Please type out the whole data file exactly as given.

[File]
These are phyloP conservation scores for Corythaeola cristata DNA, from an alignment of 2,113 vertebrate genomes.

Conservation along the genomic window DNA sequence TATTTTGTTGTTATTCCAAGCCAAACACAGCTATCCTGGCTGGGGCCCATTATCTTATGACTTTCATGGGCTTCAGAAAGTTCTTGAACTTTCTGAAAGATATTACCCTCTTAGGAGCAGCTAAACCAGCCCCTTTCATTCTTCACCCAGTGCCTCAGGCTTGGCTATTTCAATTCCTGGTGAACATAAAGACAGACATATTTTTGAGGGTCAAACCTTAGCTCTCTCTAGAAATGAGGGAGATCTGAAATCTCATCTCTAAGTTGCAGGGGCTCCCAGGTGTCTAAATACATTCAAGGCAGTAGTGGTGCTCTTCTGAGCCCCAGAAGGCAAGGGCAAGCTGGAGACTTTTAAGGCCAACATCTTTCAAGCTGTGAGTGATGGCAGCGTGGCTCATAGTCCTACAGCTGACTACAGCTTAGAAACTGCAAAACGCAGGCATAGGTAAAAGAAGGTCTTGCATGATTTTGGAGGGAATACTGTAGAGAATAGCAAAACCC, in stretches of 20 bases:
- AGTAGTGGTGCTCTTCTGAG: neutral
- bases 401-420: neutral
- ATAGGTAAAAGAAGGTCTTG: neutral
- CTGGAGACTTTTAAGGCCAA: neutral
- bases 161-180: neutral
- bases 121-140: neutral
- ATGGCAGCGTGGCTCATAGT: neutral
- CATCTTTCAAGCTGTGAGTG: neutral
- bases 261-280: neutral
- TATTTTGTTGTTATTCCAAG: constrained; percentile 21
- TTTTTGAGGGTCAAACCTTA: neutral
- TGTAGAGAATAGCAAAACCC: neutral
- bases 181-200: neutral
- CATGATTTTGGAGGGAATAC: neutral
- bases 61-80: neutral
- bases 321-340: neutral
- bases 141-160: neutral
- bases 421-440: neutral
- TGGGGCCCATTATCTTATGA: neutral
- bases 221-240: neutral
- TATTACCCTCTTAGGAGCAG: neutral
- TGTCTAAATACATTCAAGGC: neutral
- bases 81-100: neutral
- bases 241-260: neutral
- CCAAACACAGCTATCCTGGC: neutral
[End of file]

These are phyloP conservation scores for Corythaeola cristata DNA, from an alignment of 2,113 vertebrate genomes.

Conservation along the genomic window DNA sequence TATTTTGTTGTTATTCCAAGCCAAACACAGCTATCCTGGCTGGGGCCCATTATCTTATGACTTTCATGGGCTTCAGAAAGTTCTTGAACTTTCTGAAAGATATTACCCTCTTAGGAGCAGCTAAACCAGCCCCTTTCATTCTTCACCCAGTGCCTCAGGCTTGGCTATTTCAATTCCTGGTGAACATAAAGACAGACATATTTTTGAGGGTCAAACCTTAGCTCTCTCTAGAAATGAGGGAGATCTGAAATCTCATCTCTAAGTTGCAGGGGCTCCCAGGTGTCTAAATACATTCAAGGCAGTAGTGGTGCTCTTCTGAGCCCCAGAAGGCAAGGGCAAGCTGGAGACTTTTAAGGCCAACATCTTTCAAGCTGTGAGTGATGGCAGCGTGGCTCATAGTCCTACAGCTGACTACAGCTTAGAAACTGCAAAACGCAGGCATAGGTAAAAGAAGGTCTTGCATGATTTTGGAGGGAATACTGTAGAGAATAGCAAAACCC, in stretches of 20 bases:
- AGTAGTGGTGCTCTTCTGAG: neutral
- bases 401-420: neutral
- ATAGGTAAAAGAAGGTCTTG: neutral
- CTGGAGACTTTTAAGGCCAA: neutral
- bases 161-180: neutral
- bases 121-140: neutral
- ATGGCAGCGTGGCTCATAGT: neutral
- CATCTTTCAAGCTGTGAGTG: neutral
- bases 261-280: neutral
- TATTTTGTTGTTATTCCAAG: constrained; percentile 21
- TTTTTGAGGGTCAAACCTTA: neutral
- TGTAGAGAATAGCAAAACCC: neutral
- bases 181-200: neutral
- CATGATTTTGGAGGGAATAC: neutral
- bases 61-80: neutral
- bases 321-340: neutral
- bases 141-160: neutral
- bases 421-440: neutral
- TGGGGCCCATTATCTTATGA: neutral
- bases 221-240: neutral
- TATTACCCTCTTAGGAGCAG: neutral
- TGTCTAAATACATTCAAGGC: neutral
- bases 81-100: neutral
- bases 241-260: neutral
- CCAAACACAGCTATCCTGGC: neutral